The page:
* By 1857 Dan O'Connor had settled at a property he called Old Marlborough.

* In 1858 16,000 acre runs known as Blenheim, Ramillies, Oudenarde (Oudenaarde) and Malplaquet were leased for eight years.

* The Marlborough Post Office opened in 1861.

* In 1869 the 16,000 acre holdings in the area were amalgamated and called Marlborough.

* In 1917 the town was relocated as the railway bypassed the original site. That same year 88 lots of land was offered for sale.

* More recently it has been bypassed by the Bruce Highway.


Visitor Information

The closest visitor centres are at Sarina to the north or Rockhampton to the south.


Useful Websites

There is no useful local website.

Got something to add?

Have we missed something or got a top tip for this town? Have your say below.

10 suggestions
  • You white people are digging up precious gems on Dhrumbal land and have never gotten permission from the Dhrumbal people. You white people were land grabbing knowing the Aboriginals owners occupied that land and surrounding areas. You were making excessive profits off Dhrumbal people and our land. What have you given back to the rightful owners? Is there any Aboriginal artifacts and Aboriginal peoples photos in that museum that you’ve built there?

    • Maybe they took them from the original aboriginal museum Lizzee.
      I’d be checking that out ASAP/
      One of your Museum Creators/Elders will be able to help with where it was, maybe some photos?

  • http://www.marlborough-pub.com/

    The above Website maybe useful for those traveling the Bruce Highway as the town is a safe, quiet and very cheap place.

    Robert J Ridges
  • My Grandfather James Griffiths managed Marlborough Station with the help of his two sons, William and Christopher. Both boys enlisted in the 1914-1918 war. Both returned. William enlisted 22nd Oct 1914 5th Light Horse regiment, wounded 1915 and returned home 1916. Christopher enlisted 1916 6/42nd and 9/42 Battalions, wounded 1917, returned home 1919. I have a Gold Medal presented to William on his return from war from the People of Marlborough. My father, Christopher, told me many stories of his days at Marlborough ……….. Coral Krause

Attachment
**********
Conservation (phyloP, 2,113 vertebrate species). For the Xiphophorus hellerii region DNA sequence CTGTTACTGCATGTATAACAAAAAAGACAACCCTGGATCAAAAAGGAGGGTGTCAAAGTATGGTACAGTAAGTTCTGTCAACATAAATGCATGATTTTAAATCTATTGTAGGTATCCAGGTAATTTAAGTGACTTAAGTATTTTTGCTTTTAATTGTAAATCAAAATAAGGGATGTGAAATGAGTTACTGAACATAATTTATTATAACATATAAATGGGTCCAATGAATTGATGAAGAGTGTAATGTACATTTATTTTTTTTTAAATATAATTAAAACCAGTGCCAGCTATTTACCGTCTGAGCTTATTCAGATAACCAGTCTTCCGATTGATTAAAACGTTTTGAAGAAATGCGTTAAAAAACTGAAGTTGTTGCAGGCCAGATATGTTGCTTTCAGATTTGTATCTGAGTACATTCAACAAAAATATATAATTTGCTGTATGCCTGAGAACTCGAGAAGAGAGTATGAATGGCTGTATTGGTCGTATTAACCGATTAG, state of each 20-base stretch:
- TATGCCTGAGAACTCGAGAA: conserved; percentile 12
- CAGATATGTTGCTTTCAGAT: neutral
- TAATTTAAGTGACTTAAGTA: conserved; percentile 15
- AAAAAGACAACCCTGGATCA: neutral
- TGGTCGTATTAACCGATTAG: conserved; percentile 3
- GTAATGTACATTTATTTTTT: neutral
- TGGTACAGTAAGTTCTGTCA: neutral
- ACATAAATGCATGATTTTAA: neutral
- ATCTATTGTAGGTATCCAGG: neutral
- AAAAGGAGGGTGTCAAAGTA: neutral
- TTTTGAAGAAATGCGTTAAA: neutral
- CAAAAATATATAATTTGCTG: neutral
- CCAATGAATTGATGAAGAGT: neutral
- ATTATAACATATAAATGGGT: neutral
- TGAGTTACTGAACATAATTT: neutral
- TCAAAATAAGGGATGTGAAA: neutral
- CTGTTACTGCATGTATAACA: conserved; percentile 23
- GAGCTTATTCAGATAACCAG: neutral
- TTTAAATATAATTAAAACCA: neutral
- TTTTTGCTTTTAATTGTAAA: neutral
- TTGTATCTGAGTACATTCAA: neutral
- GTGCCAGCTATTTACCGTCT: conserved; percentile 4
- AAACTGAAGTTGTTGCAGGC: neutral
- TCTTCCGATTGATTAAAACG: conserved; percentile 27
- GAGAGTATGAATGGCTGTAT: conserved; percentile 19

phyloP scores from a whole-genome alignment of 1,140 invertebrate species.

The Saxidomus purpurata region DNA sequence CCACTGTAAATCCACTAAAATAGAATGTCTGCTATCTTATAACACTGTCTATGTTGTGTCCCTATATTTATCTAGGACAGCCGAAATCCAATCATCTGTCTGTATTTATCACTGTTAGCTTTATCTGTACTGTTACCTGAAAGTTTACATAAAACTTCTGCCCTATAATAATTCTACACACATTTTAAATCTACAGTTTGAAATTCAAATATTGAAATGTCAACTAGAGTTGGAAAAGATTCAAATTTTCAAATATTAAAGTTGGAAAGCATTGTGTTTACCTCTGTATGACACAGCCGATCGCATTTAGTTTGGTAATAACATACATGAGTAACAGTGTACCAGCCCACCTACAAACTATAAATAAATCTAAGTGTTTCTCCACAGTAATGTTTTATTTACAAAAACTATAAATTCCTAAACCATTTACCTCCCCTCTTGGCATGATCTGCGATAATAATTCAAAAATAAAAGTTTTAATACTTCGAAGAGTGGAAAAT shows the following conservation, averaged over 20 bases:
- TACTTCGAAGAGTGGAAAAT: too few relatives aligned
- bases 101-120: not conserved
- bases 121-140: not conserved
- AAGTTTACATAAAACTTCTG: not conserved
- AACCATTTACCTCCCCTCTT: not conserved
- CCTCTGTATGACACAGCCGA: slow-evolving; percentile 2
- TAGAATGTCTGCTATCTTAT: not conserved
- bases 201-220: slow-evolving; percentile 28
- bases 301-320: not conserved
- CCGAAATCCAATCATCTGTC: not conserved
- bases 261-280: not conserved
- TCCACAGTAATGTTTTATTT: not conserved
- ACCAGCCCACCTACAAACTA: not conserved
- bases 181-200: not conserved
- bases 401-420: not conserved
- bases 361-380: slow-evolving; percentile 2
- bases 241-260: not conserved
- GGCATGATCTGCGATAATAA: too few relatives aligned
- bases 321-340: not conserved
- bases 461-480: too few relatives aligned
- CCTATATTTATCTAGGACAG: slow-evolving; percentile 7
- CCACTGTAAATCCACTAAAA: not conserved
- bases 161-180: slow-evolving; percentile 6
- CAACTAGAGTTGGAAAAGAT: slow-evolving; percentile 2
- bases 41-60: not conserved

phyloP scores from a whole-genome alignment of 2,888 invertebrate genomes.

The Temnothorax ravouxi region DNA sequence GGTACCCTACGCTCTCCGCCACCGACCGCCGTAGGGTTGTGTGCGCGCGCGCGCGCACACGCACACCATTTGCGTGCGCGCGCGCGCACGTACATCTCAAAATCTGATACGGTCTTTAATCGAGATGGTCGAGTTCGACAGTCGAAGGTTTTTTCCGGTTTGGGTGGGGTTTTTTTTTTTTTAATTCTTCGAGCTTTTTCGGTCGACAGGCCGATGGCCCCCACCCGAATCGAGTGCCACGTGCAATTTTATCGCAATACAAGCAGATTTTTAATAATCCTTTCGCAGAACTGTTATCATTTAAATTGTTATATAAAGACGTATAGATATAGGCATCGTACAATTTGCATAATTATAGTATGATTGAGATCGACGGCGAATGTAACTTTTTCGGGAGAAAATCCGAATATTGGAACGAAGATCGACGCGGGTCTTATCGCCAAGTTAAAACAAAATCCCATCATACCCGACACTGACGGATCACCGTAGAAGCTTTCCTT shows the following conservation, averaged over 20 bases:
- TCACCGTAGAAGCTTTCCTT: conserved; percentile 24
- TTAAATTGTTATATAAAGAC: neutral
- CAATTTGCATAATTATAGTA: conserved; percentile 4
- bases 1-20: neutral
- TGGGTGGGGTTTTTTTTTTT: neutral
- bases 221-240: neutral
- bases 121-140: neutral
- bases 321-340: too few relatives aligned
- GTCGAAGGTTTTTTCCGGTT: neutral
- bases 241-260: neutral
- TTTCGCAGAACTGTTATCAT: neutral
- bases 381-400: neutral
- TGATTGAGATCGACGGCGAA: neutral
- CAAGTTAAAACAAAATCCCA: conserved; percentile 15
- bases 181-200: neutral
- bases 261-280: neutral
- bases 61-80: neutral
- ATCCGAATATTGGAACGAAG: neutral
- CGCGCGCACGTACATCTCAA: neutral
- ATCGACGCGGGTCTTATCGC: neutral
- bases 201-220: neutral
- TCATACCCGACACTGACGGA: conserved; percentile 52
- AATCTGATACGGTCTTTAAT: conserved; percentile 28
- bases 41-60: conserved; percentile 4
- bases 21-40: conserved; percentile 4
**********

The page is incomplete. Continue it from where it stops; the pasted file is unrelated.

Coral Krause
  • We have visited the town twice lately, once on our trip to Airlie Beach and secondly on our return to Yeppoon. This lovely little town has a unique hotel, well stocked and interesting Convenience store with great casseroles for the locals and visitors to purchase and an excellent Museum.we suggest you visit at least once while driving the Bruce Highway. Dot and Alan Hill

    Dot Hill
  • The local shop is lovely, great hamburgers and sandwiches. Full of goodies.
    We always try to support the little places and this is a gem!

    Becky Broomfield
  • I have a lot of Marlborough chryso.
    Some rough, some slabbed.
    All from Stones & Findings years ago.
    Is anyone interested ?

  • I like going out there. Is there a book on History of Marlborough.?
    We explored it a bit more yesterday.
    Maybe up date some of the highway signs. Noticed some were getting faded.

    Laurel vize
  • 1 you say there is no useful local website. I currently live in Brisbane and I have an iPad which I can access the web on. Does that mean if I was in your town I wouldn’t be able to access the web?
    2 what is the situation regarding permanent accommodation such as a house or small unit suitable for a single man?

    John Denton